Skip to content

Payment Firms Urge UK to Scale Back Fraud Victim Refund Plan


The payments industry is pushing back against the UK’s plans to force firms to reimburse scam victims, saying the maximum refund of £415,000 ($520,760) is “simply not proportionate” and could damage smaller fintechs. About 30 members of the Payments Association have signed a letter to the economic secretary to the Treasury, Bim Afolami, in a late challenge to the fraud rules that are due to come into effect in October. They say the maximum refund should be set at £30,000, which is closer to the average loss, according to a draft of the letter due to be sent on Wednesday. They also warn the refund systems might not be ready in time. 

A global surge in authorised push payment fraud, which tricks customers into moving their money to accounts controlled by criminals, has stoked debate and even lawsuits over who is responsible for the cost. These scams mostly lure victims over social media and caused almost £500 million in UK losses in 2022, according to the Payment Systems Regulator, which is implementing the new rules. 

Compensation rates have varied widely among banks, with some agreeing to refund more than 90% of victims and others just 10%, the PSR has found. The new rules would split the cost between the institutions sending and receiving the scam payment. 

Companies, though, are warning about the work involved in the mandatory refund system and “there are significant risks to its cohesive delivery, which in turn risks poor and inconsistent consumer outcomes,” according to the draft letter seen by Bloomberg. “This threatens future competition and innovation in areas like open banking and digital challenger banking.”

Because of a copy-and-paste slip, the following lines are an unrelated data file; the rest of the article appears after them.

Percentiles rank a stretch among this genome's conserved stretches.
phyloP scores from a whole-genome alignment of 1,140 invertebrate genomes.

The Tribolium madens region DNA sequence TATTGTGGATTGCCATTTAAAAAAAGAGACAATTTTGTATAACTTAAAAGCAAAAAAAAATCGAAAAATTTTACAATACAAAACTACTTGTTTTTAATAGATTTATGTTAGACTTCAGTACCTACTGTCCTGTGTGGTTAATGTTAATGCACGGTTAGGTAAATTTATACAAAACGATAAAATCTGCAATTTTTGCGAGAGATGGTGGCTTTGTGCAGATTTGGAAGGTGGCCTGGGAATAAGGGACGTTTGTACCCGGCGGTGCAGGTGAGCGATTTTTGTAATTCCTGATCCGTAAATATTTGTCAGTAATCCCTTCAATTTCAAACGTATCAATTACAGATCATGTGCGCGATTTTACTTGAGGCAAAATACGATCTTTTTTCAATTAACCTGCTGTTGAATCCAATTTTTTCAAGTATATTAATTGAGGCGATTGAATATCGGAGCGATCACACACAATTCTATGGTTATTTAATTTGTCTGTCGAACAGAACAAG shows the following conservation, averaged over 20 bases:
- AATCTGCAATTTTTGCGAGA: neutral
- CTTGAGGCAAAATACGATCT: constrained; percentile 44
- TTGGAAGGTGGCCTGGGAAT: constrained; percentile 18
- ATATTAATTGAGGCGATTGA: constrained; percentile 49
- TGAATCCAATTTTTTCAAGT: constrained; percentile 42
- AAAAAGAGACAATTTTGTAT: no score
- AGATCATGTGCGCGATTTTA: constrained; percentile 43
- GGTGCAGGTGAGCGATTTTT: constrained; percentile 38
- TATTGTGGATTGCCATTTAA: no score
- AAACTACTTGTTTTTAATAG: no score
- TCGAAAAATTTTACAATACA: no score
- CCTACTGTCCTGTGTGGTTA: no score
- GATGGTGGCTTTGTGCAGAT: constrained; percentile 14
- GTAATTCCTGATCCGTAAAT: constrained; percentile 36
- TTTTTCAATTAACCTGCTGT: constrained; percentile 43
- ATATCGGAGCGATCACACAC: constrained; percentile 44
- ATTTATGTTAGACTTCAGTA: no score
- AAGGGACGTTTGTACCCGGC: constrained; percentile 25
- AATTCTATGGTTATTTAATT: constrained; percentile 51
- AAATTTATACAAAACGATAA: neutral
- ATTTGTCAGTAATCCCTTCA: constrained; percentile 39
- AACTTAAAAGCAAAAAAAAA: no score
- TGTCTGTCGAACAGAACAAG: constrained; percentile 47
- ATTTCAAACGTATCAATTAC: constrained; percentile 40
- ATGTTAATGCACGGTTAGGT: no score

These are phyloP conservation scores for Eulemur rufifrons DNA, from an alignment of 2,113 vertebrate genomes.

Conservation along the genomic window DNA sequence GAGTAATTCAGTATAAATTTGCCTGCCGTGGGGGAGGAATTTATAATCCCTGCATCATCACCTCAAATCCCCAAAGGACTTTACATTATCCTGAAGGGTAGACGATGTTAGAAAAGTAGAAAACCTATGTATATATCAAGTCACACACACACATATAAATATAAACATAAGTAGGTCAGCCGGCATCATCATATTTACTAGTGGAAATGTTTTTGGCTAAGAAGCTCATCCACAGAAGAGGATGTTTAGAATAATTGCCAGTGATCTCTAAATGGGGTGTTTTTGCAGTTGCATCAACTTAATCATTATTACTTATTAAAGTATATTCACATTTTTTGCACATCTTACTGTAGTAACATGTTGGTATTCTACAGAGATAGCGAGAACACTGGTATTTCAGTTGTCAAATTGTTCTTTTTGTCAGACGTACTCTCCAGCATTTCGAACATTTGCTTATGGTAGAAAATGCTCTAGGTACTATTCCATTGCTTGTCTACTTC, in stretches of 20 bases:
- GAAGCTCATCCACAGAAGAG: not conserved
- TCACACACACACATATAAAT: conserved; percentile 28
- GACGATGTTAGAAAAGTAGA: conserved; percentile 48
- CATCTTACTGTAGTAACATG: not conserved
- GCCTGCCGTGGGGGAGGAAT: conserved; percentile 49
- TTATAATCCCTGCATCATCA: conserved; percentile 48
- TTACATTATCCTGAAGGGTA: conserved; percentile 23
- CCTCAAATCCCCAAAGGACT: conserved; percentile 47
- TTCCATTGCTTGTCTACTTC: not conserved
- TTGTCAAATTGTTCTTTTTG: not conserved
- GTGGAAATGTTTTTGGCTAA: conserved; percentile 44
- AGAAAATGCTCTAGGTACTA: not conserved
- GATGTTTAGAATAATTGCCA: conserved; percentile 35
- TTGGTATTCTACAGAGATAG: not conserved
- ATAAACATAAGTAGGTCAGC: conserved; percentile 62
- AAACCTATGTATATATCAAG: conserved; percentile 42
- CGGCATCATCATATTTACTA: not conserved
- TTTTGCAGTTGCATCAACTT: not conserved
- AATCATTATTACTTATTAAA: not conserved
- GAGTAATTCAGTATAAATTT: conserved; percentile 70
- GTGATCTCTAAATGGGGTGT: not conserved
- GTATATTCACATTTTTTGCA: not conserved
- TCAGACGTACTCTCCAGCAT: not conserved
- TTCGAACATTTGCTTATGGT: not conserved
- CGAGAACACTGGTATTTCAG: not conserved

Smaller providers including Monzo, Starling and Metro Bank Holdings Plc are among firms with the greatest proportion of APP scams, with over 100 frauds per million transfers sent, according to PSR data. 

Riccardo Tordera-Ricchi, head of policy and government relations at the Payments Association, said the reforms could undermine challengers’ ability to compete with high street banks. “We do not want victims to fall for fraud, but the measures put in place have gone out of control. We can’t continue to say we’re a global centre for fintech if we are dropping the fintech centre,” he said.